Another approach was adopted by Winslow Yerxa with his Discrete Comb model. This divided the blow and draw reedplates into separate air channels one above the other, and the player could either play both together or isolate them as he/she desired, thereby enhancing both overblows and bends. Unfortunately, it seemed impossible to realise the design without making the harmonic substantially thicker than normal, which felt uncomfortable in the mouth for many players.
The most recent and promising of these approaches is the Overdrive MR300 harmonica, designed and produced by Suzuki of Japan. It employs special coverplates; whereas the normal ones comprise simply a single large soundchamber which covers all the reeds on a particular reedplate, the Overdrive has coverplates with airtight divisions, giving each reed its own sound chamber separated from the others, and having a hole at the rear end. When a player stops this hole, it dramatically improves both the overblowing or bending possibilities, depending on which reed is affected. The instrument is still awkward to hold and play, but future design improvements should improve this.
A different approach to overblowing, but which is also intended to enhance the expressive and chromatic abilities of the diatonic harmonica, is to allow more notes to be bent in pitch. The Suzuki ProMaster MR350V is a half valved diatonic, which employes chromatic-style valves that work only on the lower pitched note in each air channel. This allows the lower note to be bent down in the same way as on a chromatic, giving the harp more expressiveness, while the higher notes can still be bent in the normal way. However, the valves alter the traditional breathy diatonic tone, and the valved bends are difficult to control as chromatic notes in their own right. Along with the concurrent rise of overblowing, these factors have meant that the half-valved diatonic has never achieved mainstream popularity.
A more radical approach with the same aim in mind is taken by Rick Epping in a patented design using what he calls Enabler Reeds. These are extra reeds added to the air chamber which enable more reeds to be bent down in pitch by reed interaction, giving the extra notes not available on a standard instrument. Although only a few prototypes have been made so far, this is a promising idea as bending notes is a lot easier for most people than overblowing. Furthermore, the quality of the bent notes tends to better: they are clearer, thicker, and more expressive than overblows. However, the Enabler Reed instrument will be complex to build and sell at a competitive price, and it remains to be seen whether it will become commercially available.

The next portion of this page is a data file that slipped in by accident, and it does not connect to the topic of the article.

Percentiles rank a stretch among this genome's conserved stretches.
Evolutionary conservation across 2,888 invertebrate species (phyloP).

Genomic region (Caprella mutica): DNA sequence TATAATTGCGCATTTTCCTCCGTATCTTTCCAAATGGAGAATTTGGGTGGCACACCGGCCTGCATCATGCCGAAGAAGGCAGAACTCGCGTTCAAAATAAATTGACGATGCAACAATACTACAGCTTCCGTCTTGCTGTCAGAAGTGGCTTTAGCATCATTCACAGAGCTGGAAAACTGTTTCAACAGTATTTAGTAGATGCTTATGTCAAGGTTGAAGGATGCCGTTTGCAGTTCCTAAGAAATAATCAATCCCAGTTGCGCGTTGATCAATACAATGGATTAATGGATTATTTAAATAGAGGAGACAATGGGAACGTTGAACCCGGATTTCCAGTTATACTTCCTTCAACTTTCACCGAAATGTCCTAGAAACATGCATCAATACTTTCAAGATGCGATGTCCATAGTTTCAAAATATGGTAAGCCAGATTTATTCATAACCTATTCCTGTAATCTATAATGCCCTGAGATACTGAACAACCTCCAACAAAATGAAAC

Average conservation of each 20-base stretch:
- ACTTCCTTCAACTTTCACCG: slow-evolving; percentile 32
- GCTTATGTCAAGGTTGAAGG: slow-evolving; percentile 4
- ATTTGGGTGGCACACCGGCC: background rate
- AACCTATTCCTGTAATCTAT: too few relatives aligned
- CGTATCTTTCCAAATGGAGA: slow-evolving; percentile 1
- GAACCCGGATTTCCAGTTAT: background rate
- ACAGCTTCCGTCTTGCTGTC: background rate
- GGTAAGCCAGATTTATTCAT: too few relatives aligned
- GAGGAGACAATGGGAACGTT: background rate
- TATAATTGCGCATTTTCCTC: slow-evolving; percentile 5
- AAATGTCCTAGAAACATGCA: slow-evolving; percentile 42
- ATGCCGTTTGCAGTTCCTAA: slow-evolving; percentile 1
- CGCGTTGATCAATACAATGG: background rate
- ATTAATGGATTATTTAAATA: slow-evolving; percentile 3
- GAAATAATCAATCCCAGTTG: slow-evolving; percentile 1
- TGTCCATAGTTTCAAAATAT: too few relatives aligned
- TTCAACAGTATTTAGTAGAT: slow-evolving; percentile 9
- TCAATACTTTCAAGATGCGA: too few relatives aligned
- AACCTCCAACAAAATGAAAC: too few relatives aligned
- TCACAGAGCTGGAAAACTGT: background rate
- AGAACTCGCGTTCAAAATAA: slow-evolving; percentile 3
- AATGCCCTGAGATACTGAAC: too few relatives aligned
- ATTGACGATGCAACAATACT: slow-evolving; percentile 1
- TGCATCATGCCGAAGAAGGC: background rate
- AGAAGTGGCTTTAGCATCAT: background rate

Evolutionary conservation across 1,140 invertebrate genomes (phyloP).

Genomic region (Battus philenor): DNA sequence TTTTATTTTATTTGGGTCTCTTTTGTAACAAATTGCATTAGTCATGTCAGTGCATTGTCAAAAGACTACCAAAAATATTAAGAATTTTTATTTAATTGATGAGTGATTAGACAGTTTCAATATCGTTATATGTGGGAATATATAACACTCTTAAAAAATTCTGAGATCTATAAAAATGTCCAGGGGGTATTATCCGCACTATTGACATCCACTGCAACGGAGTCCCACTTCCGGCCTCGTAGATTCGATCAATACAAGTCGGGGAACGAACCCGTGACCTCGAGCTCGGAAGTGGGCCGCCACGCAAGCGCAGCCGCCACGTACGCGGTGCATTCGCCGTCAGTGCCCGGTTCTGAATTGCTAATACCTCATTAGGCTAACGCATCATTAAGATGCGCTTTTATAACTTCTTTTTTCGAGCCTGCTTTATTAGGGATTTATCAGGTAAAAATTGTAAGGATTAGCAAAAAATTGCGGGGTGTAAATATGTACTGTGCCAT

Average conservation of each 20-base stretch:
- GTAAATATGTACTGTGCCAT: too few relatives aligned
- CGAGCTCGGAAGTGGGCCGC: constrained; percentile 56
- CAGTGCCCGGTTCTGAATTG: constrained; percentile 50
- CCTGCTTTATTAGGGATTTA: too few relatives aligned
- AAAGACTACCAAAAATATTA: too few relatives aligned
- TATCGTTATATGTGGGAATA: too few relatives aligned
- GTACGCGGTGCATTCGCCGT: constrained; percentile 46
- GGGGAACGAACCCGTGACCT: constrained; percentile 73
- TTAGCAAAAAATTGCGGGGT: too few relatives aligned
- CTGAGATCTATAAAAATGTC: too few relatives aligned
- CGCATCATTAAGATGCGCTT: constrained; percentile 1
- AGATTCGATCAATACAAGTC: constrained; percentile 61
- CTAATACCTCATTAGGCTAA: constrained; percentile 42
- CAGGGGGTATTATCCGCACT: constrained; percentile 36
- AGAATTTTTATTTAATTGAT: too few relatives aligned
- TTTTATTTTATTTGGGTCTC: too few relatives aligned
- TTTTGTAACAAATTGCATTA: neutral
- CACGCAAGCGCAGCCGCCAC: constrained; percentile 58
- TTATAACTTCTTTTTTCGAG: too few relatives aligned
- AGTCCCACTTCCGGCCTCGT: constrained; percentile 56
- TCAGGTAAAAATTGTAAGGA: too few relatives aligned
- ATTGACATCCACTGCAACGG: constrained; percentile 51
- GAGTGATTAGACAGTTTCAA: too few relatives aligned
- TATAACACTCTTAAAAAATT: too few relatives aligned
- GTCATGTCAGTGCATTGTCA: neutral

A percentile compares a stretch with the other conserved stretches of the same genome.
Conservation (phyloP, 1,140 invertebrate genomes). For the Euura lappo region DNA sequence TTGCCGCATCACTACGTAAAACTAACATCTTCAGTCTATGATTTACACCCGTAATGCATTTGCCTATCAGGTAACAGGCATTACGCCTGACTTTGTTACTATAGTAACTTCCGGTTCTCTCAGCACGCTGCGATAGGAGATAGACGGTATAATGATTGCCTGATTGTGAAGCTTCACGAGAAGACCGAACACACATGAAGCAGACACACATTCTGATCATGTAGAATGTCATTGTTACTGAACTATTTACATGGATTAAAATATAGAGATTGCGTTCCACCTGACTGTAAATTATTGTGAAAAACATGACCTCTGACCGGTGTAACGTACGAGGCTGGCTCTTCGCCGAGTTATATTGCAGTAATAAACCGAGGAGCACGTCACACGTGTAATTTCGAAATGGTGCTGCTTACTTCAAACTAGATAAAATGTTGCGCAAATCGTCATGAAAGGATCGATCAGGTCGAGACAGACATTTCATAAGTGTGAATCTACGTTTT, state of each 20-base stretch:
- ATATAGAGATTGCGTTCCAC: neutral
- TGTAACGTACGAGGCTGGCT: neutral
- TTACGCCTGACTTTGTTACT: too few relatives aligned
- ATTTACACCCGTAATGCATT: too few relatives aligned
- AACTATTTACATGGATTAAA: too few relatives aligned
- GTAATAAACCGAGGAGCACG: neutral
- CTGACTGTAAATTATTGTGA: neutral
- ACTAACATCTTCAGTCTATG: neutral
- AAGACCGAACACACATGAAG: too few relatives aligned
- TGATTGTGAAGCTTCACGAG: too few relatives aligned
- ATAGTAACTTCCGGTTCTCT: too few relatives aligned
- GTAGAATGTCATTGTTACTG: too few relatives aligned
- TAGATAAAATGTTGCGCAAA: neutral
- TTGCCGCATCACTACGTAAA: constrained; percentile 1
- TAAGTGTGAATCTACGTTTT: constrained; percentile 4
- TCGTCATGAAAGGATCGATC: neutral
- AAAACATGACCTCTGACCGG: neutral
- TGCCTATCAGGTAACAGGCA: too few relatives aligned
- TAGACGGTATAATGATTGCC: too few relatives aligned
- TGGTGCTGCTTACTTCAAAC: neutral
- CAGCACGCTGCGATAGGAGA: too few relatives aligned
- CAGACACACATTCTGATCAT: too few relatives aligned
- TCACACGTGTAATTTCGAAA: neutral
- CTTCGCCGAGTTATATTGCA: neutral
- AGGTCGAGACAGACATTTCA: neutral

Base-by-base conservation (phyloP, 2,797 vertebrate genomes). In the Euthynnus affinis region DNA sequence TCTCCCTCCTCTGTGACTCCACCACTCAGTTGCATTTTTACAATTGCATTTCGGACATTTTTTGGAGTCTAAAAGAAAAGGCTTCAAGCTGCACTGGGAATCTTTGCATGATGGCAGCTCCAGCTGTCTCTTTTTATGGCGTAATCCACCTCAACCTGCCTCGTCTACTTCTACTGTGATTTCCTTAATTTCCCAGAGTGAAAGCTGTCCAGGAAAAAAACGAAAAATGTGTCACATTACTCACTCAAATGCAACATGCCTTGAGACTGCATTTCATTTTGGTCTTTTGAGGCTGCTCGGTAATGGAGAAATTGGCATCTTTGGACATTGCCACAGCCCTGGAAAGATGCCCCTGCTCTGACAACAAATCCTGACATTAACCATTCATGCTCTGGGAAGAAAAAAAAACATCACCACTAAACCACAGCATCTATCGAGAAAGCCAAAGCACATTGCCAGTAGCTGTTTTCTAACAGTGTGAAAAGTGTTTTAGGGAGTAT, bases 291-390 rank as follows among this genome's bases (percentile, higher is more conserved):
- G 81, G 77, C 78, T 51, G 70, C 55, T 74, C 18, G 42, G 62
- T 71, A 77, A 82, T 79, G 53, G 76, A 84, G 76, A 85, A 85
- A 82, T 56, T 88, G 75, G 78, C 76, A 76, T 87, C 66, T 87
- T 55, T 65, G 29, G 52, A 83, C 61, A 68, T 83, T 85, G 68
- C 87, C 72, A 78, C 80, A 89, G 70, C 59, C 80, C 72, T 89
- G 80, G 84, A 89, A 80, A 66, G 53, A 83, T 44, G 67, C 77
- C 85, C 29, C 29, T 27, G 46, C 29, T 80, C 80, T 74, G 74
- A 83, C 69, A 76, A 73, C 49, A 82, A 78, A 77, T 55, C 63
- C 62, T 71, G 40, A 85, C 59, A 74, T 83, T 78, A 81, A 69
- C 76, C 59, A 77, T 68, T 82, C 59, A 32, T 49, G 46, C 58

It is always difficult to predict the future, but in my opinion the next ten or twenty years will see an increasing convergence between diatonic and chromatic designs. Though all the present action is with the diatonic harp, even with overblowing and note bending, the diatonic still has limitations or difficulties which are overcome in the design of the chromatic. For example, the type of trills and decorations possible with the slide are impossible on the diatonic. Also, playing the bent and overblown notes at speed with accurate tuning is very difficult, and can easily lead to out-of-tune playing that is hard on the ear. However, on the chromatic harmonica, all the chromatic notes are available as normally blown notes, and therefore their tuning is inherently accurate.
There is already an historical precedent for this, as the first chromatic harmonicas made back in the 1920's were unvalved Richter tuned models. The Koch harmonica is still made this way, but it suffers from very poor airtightness and has never been popular. The Hohner Slide harp is another Richter tuned chromatic, but this one overcomes some of the airtightness problems by half-valving, as on the Suzuki ProMaster. However, it is still not very airtight, and has not achieved much popularity.
My own approach is to use more airtight chromatic designs, like the Hohner CX12, and then modify them by retuning the scale and half-valving. This gives an acceptably airtight instrument which has a lot of enharmonic notes available either through normal playing or note bending adjacent reeds. However, though I endeavour to make my chromatics as airtight as possible, they still need to be half-valved. This means that overblowing is not possible, and the tone is not the same as on an unvalved diatonic - and these factors, as well as the instrument's larger size (meaning hand effects are not so easy), would be considered drawbacks by staunch diatonic overblowers.
To fully achieve the airtightness and gutsy tone of the diatonic in a small sized, probably Richter tuned chromatic harmonica will require a completely new design, with extremely tight reed tolerances. It may be an impossible task to completely marry the two instruments, but that won't stop people trying, as the potential for the optimum marriage between expressiveness and full chromaticity is too much of a lure to resist. Given the general buzz in the harmonica scene at the moment, and the current pace of innovation, I think it won't be long before advanced new designs bring this goal closer to realization. - Brendan Power
Article, sound files and images are all ©2000 Brendan Power, and used by the authors permission